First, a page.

If you would’ve told me that being a fish monger at age 12 would have led me to the entrepreneurial journey I’ve been on for decades, I never would’ve believed you.

All my menial jobs mattered.  Every friendship, mentor and other relationships mattered.  Every success mattered.  Most importantly, every failure mattered,

They make me who I am today.

When Mike O’Rielly handed me the key to the fish store when I was 12 years old, that was a defining moment for me.  I didn’t think much of it until after college and then the internet was born commercially.

Working for a $6 billion tech start-up was an incredible experience, but when the dot.com bubble burst, all bets were off.  Many of my former co-workers, who were 10-15 years older than me, lost their 401k’s from Worldcom.  Some were worth tens of millions of dollars.

If that wasn’t bad enough, then 911 happened and I had a front row seat a few blocks away.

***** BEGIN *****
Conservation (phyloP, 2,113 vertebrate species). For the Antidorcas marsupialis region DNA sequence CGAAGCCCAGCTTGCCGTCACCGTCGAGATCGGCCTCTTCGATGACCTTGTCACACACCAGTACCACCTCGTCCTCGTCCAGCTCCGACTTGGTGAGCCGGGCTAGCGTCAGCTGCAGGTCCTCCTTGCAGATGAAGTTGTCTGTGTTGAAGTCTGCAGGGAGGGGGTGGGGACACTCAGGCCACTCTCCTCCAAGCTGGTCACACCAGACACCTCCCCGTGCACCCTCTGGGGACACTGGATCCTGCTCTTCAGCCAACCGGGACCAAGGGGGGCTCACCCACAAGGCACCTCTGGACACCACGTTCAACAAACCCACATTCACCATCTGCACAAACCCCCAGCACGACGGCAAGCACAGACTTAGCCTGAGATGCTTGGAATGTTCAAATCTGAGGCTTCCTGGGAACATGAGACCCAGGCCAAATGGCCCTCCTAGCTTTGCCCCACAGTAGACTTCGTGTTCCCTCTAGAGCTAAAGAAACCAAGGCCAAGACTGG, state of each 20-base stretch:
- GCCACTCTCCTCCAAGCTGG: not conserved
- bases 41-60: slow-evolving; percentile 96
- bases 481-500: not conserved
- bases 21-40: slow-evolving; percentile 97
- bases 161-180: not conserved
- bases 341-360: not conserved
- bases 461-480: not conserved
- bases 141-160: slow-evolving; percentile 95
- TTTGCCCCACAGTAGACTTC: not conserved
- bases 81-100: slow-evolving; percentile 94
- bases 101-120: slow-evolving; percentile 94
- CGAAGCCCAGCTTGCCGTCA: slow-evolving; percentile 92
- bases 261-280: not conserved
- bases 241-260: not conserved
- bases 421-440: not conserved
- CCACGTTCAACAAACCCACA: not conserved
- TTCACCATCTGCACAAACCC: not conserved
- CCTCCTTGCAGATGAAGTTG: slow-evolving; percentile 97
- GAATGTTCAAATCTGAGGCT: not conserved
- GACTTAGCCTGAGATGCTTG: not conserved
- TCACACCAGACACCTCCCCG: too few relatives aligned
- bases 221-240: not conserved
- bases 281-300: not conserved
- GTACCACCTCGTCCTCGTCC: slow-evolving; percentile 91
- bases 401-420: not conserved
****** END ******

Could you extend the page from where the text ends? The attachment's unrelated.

As we were running for our lives, I remembered that boy from the fish store getting the key from Mike.  That’s what I wanted to do but had no idea how.

I was fortunate to be accepted into Fordham University Graduate School of Business where I spent the next 4 years learning about business, making sense of the chaos from the dot.com era and experiencing entrepreneurship first hand.

I graduated in 2006 and then decided to leave my cushy job at BT at the end of 2007 to launch a site called neighborbee that aspired to be the Facebook of neighborhoods by providing private social networks to coops and condos in NYC.

Then the financial crisis of 2008 happened and in parallel, I failed at developing the site you see below.

Everything matters.  All experiences in your life, good, bad or indifferent puts you on paths you probably haven’t anticipated.

Love what you do, so you can weather the storms and sail to better weather.

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